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G4 Sustainability Reporting: It’s All in the Preparation

Words by 3p Contributor
Investment & Markets

By Graham Sprigg

The aim of the GRI reporting guidelines is to provide a framework enabling organizations to transparently disclose their social, economic, environmental and governance performance. This disclosure can help to build stakeholder trust and instill more credibility and consistency across reporting. If done well, sustainability reporting, rather than being an exercise in box-ticking, can support business strategy and provide an effective way to build ongoing dialogue with key stakeholders.

So, with this in mind, what do the new guidelines require of businesses that want to be GRI indexed? The main principles on which the guidelines are built remain much the same – stakeholder inclusiveness, sustainability context, materiality, comparability, accuracy and so on. However, this time, greater emphasis is placed on materiality.

G4 sets out a clear process for determining material issues and requires that organizations disclose a full list of the identified and prioritized issues and topics. This process consists of four steps - identification, prioritization, validation and review. Without discussing each step in too much detail, this process of determining materiality is entirely reliant on effective, meaningful and informative stakeholder engagement.

While the practice of engaging with stakeholders isn’t new to sustainability reporting, the updated GRI guidelines call for better analysis of findings and their transparent reporting. In our experience at IMS Consulting, one of the most effective ways of building genuine, ongoing two-way dialogue with your stakeholders is using online tools. For example, developing an online survey with skip logic formatting will intelligently gather feedback from target audiences, while discussion forums will allow your stakeholders to voice their views and connect with each other.

Although there is still great value in offline engagement techniques such as face-to-face meetings and telephone interviews, online tools can offer several advantages over these traditional routes. Engaging with your stakeholders online can be more time-efficient, particularly where a large number of stakeholders are concerned, as well as being more cost-effective. It also makes measuring the outcome of your engagement much simpler because it can gather both quantitative and qualitative data and feedback. This is especially useful for developing materiality matrices as part of your sustainability reporting.

So, how do you build an engagement program that will help to inform your materiality matrix and establish ongoing relationships with your key stakeholder groups? We believe that, unless there are particular reasons to conduct personal meetings and interviews, online is the most effective route. By combining web-based delivery with intuitive features, toolkits such as StakeholderTALK™ can be rapidly deployed, are more appealing for those with limited time or mobility and meet stakeholders in their own environment. In more contentious matters, the confidentiality that can be offered will also help to elicit more honest responses. For the business, online tools mean that the feedback and data gathered can be analysed and presented in various formats to meet the needs of different departments. For example, they can provide detailed data splits by stakeholder group or question combinations.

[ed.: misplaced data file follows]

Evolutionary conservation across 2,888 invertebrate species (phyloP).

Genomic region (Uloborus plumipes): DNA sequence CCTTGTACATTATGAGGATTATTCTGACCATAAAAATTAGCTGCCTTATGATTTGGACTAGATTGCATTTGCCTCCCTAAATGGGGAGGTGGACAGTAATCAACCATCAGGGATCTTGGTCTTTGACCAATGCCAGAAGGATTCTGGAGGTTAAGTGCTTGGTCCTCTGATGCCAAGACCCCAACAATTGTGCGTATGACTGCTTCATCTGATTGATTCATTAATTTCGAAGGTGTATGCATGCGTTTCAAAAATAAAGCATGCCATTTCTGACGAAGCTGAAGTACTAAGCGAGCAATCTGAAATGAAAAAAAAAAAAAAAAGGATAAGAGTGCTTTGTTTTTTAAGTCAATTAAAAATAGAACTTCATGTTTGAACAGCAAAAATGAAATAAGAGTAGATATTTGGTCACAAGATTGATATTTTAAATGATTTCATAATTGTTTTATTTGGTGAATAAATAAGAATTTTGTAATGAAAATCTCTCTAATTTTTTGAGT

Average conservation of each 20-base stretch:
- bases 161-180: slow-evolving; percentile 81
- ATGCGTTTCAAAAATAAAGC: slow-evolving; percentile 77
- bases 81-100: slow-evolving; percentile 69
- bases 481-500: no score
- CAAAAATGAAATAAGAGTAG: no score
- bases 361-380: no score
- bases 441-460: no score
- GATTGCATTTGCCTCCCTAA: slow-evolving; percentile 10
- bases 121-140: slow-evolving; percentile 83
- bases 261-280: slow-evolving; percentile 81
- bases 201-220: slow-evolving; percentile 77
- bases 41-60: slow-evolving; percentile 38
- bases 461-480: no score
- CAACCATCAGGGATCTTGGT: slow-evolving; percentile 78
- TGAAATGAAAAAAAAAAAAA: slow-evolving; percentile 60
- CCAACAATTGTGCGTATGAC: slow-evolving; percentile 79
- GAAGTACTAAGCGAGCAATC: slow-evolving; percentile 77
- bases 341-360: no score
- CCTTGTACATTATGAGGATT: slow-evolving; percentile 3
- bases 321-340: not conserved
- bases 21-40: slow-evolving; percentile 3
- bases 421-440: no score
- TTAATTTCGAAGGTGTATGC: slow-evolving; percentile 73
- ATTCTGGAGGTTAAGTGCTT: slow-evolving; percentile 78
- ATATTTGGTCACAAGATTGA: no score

A good sustainability report will be relevant and strategic, meeting the information needs of the business’ key audiences. This means that it’s not enough to engage for the sake of it; the feedback from your stakeholders must shape your report by informing the prioritization of material issues. Although many organizations have been engaging with their stakeholders and producing materiality matrices, unfortunately the outcome often doesn’t reflect these efforts. It is too frequently the case that the report content doesn’t align with the issues listed in the matrix.

Although the G4 guidelines include several other changes that aim to improve the practice of sustainability reporting, the stricter requirements on materiality put the issues of relevance and transparency into the spotlight. In order to ensure their reports meet the needs of stakeholders and provide them with meaningful information, businesses must first understand what these groups consider to be material. By building effective engagement that helps to determine materiality, sustainability reports can become powerful tools for both strategy development and communication.


Author: Graham Sprigg, director at IMS Consulting For over 20 years IMS Consulting has specialised in helping clients unlock their sustainable potential throughout their strategy, engagement and communications. Founder of StakeholderTALK™, the complete online engagement and communications toolkit, IMS is experienced in engaging with a wide range of stakeholders to inform sustainability reporting. It has delivered sustainability reports for leading companies, including Skanska AB, Morgan Sindall Group, Saint-Gobain and Jewson. As a CDP Accredited Provider, IMS Consulting’s engagement and communication platforms are used by British Land, the Green Construction Board and British Water. www.imsplc.com

[Image credit: IMS Consulting, www.imsplc.com]

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